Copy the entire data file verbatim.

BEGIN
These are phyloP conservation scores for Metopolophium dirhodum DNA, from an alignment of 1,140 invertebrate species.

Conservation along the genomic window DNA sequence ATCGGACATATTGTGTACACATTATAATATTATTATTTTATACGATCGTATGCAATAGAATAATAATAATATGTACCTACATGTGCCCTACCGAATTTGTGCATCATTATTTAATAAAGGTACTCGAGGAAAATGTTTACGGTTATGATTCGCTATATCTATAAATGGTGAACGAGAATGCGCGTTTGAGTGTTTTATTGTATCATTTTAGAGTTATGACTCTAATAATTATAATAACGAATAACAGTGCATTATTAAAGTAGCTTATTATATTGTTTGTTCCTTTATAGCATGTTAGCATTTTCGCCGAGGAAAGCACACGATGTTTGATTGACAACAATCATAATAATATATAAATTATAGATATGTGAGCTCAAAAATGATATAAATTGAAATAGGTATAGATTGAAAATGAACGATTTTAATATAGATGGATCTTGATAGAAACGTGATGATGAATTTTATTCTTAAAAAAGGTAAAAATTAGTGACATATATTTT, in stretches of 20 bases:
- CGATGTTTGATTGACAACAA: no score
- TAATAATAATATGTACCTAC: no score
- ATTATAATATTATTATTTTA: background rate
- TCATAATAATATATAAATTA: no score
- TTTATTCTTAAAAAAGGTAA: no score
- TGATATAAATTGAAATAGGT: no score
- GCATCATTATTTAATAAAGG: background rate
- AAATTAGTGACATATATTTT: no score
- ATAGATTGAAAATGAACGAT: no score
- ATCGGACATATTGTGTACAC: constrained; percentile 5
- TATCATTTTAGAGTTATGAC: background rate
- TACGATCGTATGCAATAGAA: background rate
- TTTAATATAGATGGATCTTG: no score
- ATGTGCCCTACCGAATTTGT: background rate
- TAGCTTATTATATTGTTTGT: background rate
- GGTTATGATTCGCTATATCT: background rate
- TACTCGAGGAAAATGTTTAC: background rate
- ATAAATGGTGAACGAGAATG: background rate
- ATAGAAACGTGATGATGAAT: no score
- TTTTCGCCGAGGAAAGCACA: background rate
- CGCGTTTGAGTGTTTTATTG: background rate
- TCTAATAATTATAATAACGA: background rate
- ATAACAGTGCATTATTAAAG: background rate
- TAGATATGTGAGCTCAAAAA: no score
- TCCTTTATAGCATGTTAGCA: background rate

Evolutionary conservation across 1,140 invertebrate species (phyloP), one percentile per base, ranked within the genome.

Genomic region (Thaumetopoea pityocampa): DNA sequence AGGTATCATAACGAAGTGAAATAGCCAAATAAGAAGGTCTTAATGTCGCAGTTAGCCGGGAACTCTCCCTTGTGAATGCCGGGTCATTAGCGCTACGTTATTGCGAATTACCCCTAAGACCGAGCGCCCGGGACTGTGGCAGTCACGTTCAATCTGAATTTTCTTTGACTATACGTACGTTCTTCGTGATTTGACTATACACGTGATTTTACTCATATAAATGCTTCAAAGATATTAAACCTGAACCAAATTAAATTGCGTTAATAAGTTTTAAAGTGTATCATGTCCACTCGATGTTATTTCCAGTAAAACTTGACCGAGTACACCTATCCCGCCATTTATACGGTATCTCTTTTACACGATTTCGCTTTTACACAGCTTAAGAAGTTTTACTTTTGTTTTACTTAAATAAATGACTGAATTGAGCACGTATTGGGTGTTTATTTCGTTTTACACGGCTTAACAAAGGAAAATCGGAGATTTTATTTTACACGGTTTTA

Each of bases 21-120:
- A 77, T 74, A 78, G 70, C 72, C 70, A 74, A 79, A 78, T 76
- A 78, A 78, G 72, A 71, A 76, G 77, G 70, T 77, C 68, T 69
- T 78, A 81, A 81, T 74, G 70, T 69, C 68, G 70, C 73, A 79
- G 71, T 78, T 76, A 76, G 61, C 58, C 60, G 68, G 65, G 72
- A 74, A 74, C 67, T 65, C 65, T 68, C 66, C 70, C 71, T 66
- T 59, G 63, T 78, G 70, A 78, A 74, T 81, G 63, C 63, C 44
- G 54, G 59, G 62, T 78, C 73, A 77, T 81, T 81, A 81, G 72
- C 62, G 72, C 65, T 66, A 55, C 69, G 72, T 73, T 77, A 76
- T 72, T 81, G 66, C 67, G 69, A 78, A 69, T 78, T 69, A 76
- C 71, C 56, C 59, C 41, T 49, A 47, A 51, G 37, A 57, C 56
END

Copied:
These are phyloP conservation scores for Metopolophium dirhodum DNA, from an alignment of 1,140 invertebrate species.

Conservation along the genomic window DNA sequence ATCGGACATATTGTGTACACATTATAATATTATTATTTTATACGATCGTATGCAATAGAATAATAATAATATGTACCTACATGTGCCCTACCGAATTTGTGCATCATTATTTAATAAAGGTACTCGAGGAAAATGTTTACGGTTATGATTCGCTATATCTATAAATGGTGAACGAGAATGCGCGTTTGAGTGTTTTATTGTATCATTTTAGAGTTATGACTCTAATAATTATAATAACGAATAACAGTGCATTATTAAAGTAGCTTATTATATTGTTTGTTCCTTTATAGCATGTTAGCATTTTCGCCGAGGAAAGCACACGATGTTTGATTGACAACAATCATAATAATATATAAATTATAGATATGTGAGCTCAAAAATGATATAAATTGAAATAGGTATAGATTGAAAATGAACGATTTTAATATAGATGGATCTTGATAGAAACGTGATGATGAATTTTATTCTTAAAAAAGGTAAAAATTAGTGACATATATTTT, in stretches of 20 bases:
- CGATGTTTGATTGACAACAA: no score
- TAATAATAATATGTACCTAC: no score
- ATTATAATATTATTATTTTA: background rate
- TCATAATAATATATAAATTA: no score
- TTTATTCTTAAAAAAGGTAA: no score
- TGATATAAATTGAAATAGGT: no score
- GCATCATTATTTAATAAAGG: background rate
- AAATTAGTGACATATATTTT: no score
- ATAGATTGAAAATGAACGAT: no score
- ATCGGACATATTGTGTACAC: constrained; percentile 5
- TATCATTTTAGAGTTATGAC: background rate
- TACGATCGTATGCAATAGAA: background rate
- TTTAATATAGATGGATCTTG: no score
- ATGTGCCCTACCGAATTTGT: background rate
- TAGCTTATTATATTGTTTGT: background rate
- GGTTATGATTCGCTATATCT: background rate
- TACTCGAGGAAAATGTTTAC: background rate
- ATAAATGGTGAACGAGAATG: background rate
- ATAGAAACGTGATGATGAAT: no score
- TTTTCGCCGAGGAAAGCACA: background rate
- CGCGTTTGAGTGTTTTATTG: background rate
- TCTAATAATTATAATAACGA: background rate
- ATAACAGTGCATTATTAAAG: background rate
- TAGATATGTGAGCTCAAAAA: no score
- TCCTTTATAGCATGTTAGCA: background rate

Evolutionary conservation across 1,140 invertebrate species (phyloP), one percentile per base, ranked within the genome.

Genomic region (Thaumetopoea pityocampa): DNA sequence AGGTATCATAACGAAGTGAAATAGCCAAATAAGAAGGTCTTAATGTCGCAGTTAGCCGGGAACTCTCCCTTGTGAATGCCGGGTCATTAGCGCTACGTTATTGCGAATTACCCCTAAGACCGAGCGCCCGGGACTGTGGCAGTCACGTTCAATCTGAATTTTCTTTGACTATACGTACGTTCTTCGTGATTTGACTATACACGTGATTTTACTCATATAAATGCTTCAAAGATATTAAACCTGAACCAAATTAAATTGCGTTAATAAGTTTTAAAGTGTATCATGTCCACTCGATGTTATTTCCAGTAAAACTTGACCGAGTACACCTATCCCGCCATTTATACGGTATCTCTTTTACACGATTTCGCTTTTACACAGCTTAAGAAGTTTTACTTTTGTTTTACTTAAATAAATGACTGAATTGAGCACGTATTGGGTGTTTATTTCGTTTTACACGGCTTAACAAAGGAAAATCGGAGATTTTATTTTACACGGTTTTA

Each of bases 21-120:
- A 77, T 74, A 78, G 70, C 72, C 70, A 74, A 79, A 78, T 76
- A 78, A 78, G 72, A 71, A 76, G 77, G 70, T 77, C 68, T 69
- T 78, A 81, A 81, T 74, G 70, T 69, C 68, G 70, C 73, A 79
- G 71, T 78, T 76, A 76, G 61, C 58, C 60, G 68, G 65, G 72
- A 74, A 74, C 67, T 65, C 65, T 68, C 66, C 70, C 71, T 66
- T 59, G 63, T 78, G 70, A 78, A 74, T 81, G 63, C 63, C 44
- G 54, G 59, G 62, T 78, C 73, A 77, T 81, T 81, A 81, G 72
- C 62, G 72, C 65, T 66, A 55, C 69, G 72, T 73, T 77, A 76
- T 72, T 81, G 66, C 67, G 69, A 78, A 69, T 78, T 69, A 76
- C 71, C 56, C 59, C 41, T 49, A 47, A 51, G 37, A 57, C 56